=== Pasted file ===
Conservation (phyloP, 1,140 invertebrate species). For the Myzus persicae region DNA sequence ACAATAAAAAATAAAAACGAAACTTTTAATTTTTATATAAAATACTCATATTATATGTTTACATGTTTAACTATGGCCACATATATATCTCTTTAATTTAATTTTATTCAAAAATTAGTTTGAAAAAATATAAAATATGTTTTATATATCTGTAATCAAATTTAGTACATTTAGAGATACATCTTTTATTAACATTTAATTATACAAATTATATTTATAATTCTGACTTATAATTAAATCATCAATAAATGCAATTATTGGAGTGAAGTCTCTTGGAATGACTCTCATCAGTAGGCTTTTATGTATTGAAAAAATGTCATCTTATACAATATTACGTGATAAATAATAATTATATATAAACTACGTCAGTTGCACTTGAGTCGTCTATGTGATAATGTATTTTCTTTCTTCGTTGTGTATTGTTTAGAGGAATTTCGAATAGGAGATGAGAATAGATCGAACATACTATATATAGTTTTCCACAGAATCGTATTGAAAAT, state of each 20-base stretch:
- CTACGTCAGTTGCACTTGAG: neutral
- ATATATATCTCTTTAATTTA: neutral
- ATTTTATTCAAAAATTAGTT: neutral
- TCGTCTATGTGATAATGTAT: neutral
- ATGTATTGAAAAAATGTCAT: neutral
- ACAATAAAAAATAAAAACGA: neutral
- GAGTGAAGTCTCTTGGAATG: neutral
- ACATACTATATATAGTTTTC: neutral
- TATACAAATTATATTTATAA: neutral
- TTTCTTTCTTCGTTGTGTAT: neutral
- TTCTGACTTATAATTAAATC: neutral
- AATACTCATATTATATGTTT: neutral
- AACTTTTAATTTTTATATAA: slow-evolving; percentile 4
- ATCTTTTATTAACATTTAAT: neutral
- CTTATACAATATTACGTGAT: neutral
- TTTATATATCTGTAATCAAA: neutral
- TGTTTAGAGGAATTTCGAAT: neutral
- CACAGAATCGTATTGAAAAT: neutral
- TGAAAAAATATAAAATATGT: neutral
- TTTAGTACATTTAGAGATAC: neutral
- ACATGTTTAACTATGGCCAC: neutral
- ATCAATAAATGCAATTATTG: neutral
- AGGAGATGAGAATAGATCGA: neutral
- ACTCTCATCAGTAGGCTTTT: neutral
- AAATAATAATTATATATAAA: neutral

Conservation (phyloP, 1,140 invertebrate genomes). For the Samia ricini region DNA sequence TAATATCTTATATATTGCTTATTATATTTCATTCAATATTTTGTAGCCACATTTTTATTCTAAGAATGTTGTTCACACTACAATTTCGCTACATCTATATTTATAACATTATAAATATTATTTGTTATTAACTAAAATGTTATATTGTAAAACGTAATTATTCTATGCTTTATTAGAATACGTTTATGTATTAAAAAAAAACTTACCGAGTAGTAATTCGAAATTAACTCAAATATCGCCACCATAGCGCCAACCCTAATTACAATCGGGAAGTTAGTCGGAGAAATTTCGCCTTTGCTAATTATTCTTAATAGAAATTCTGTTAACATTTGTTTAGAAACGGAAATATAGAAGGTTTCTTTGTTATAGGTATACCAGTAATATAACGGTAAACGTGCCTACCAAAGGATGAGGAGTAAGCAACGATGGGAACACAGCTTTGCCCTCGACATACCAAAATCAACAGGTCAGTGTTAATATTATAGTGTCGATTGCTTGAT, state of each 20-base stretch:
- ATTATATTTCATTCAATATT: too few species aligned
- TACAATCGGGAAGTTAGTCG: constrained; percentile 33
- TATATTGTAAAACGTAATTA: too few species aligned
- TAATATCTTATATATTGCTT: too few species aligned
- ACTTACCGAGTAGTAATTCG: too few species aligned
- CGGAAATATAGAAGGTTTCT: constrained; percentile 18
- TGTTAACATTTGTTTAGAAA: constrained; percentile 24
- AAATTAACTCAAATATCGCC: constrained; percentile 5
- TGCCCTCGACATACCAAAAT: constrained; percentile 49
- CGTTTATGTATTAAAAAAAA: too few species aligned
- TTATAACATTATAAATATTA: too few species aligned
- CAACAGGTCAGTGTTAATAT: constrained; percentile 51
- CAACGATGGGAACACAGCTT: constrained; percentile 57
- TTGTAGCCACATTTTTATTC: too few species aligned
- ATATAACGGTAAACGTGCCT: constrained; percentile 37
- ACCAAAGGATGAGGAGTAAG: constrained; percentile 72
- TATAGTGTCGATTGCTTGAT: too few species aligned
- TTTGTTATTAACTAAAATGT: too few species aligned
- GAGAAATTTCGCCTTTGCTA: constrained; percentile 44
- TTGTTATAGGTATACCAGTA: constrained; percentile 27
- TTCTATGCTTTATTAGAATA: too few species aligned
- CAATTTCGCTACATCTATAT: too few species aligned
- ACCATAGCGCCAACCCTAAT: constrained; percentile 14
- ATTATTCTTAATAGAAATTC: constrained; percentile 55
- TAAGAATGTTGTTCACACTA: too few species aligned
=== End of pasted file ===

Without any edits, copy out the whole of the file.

Conservation (phyloP, 1,140 invertebrate species). For the Myzus persicae region DNA sequence ACAATAAAAAATAAAAACGAAACTTTTAATTTTTATATAAAATACTCATATTATATGTTTACATGTTTAACTATGGCCACATATATATCTCTTTAATTTAATTTTATTCAAAAATTAGTTTGAAAAAATATAAAATATGTTTTATATATCTGTAATCAAATTTAGTACATTTAGAGATACATCTTTTATTAACATTTAATTATACAAATTATATTTATAATTCTGACTTATAATTAAATCATCAATAAATGCAATTATTGGAGTGAAGTCTCTTGGAATGACTCTCATCAGTAGGCTTTTATGTATTGAAAAAATGTCATCTTATACAATATTACGTGATAAATAATAATTATATATAAACTACGTCAGTTGCACTTGAGTCGTCTATGTGATAATGTATTTTCTTTCTTCGTTGTGTATTGTTTAGAGGAATTTCGAATAGGAGATGAGAATAGATCGAACATACTATATATAGTTTTCCACAGAATCGTATTGAAAAT, state of each 20-base stretch:
- CTACGTCAGTTGCACTTGAG: neutral
- ATATATATCTCTTTAATTTA: neutral
- ATTTTATTCAAAAATTAGTT: neutral
- TCGTCTATGTGATAATGTAT: neutral
- ATGTATTGAAAAAATGTCAT: neutral
- ACAATAAAAAATAAAAACGA: neutral
- GAGTGAAGTCTCTTGGAATG: neutral
- ACATACTATATATAGTTTTC: neutral
- TATACAAATTATATTTATAA: neutral
- TTTCTTTCTTCGTTGTGTAT: neutral
- TTCTGACTTATAATTAAATC: neutral
- AATACTCATATTATATGTTT: neutral
- AACTTTTAATTTTTATATAA: slow-evolving; percentile 4
- ATCTTTTATTAACATTTAAT: neutral
- CTTATACAATATTACGTGAT: neutral
- TTTATATATCTGTAATCAAA: neutral
- TGTTTAGAGGAATTTCGAAT: neutral
- CACAGAATCGTATTGAAAAT: neutral
- TGAAAAAATATAAAATATGT: neutral
- TTTAGTACATTTAGAGATAC: neutral
- ACATGTTTAACTATGGCCAC: neutral
- ATCAATAAATGCAATTATTG: neutral
- AGGAGATGAGAATAGATCGA: neutral
- ACTCTCATCAGTAGGCTTTT: neutral
- AAATAATAATTATATATAAA: neutral

Conservation (phyloP, 1,140 invertebrate genomes). For the Samia ricini region DNA sequence TAATATCTTATATATTGCTTATTATATTTCATTCAATATTTTGTAGCCACATTTTTATTCTAAGAATGTTGTTCACACTACAATTTCGCTACATCTATATTTATAACATTATAAATATTATTTGTTATTAACTAAAATGTTATATTGTAAAACGTAATTATTCTATGCTTTATTAGAATACGTTTATGTATTAAAAAAAAACTTACCGAGTAGTAATTCGAAATTAACTCAAATATCGCCACCATAGCGCCAACCCTAATTACAATCGGGAAGTTAGTCGGAGAAATTTCGCCTTTGCTAATTATTCTTAATAGAAATTCTGTTAACATTTGTTTAGAAACGGAAATATAGAAGGTTTCTTTGTTATAGGTATACCAGTAATATAACGGTAAACGTGCCTACCAAAGGATGAGGAGTAAGCAACGATGGGAACACAGCTTTGCCCTCGACATACCAAAATCAACAGGTCAGTGTTAATATTATAGTGTCGATTGCTTGAT, state of each 20-base stretch:
- ATTATATTTCATTCAATATT: too few species aligned
- TACAATCGGGAAGTTAGTCG: constrained; percentile 33
- TATATTGTAAAACGTAATTA: too few species aligned
- TAATATCTTATATATTGCTT: too few species aligned
- ACTTACCGAGTAGTAATTCG: too few species aligned
- CGGAAATATAGAAGGTTTCT: constrained; percentile 18
- TGTTAACATTTGTTTAGAAA: constrained; percentile 24
- AAATTAACTCAAATATCGCC: constrained; percentile 5
- TGCCCTCGACATACCAAAAT: constrained; percentile 49
- CGTTTATGTATTAAAAAAAA: too few species aligned
- TTATAACATTATAAATATTA: too few species aligned
- CAACAGGTCAGTGTTAATAT: constrained; percentile 51
- CAACGATGGGAACACAGCTT: constrained; percentile 57
- TTGTAGCCACATTTTTATTC: too few species aligned
- ATATAACGGTAAACGTGCCT: constrained; percentile 37
- ACCAAAGGATGAGGAGTAAG: constrained; percentile 72
- TATAGTGTCGATTGCTTGAT: too few species aligned
- TTTGTTATTAACTAAAATGT: too few species aligned
- GAGAAATTTCGCCTTTGCTA: constrained; percentile 44
- TTGTTATAGGTATACCAGTA: constrained; percentile 27
- TTCTATGCTTTATTAGAATA: too few species aligned
- CAATTTCGCTACATCTATAT: too few species aligned
- ACCATAGCGCCAACCCTAAT: constrained; percentile 14
- ATTATTCTTAATAGAAATTC: constrained; percentile 55
- TAAGAATGTTGTTCACACTA: too few species aligned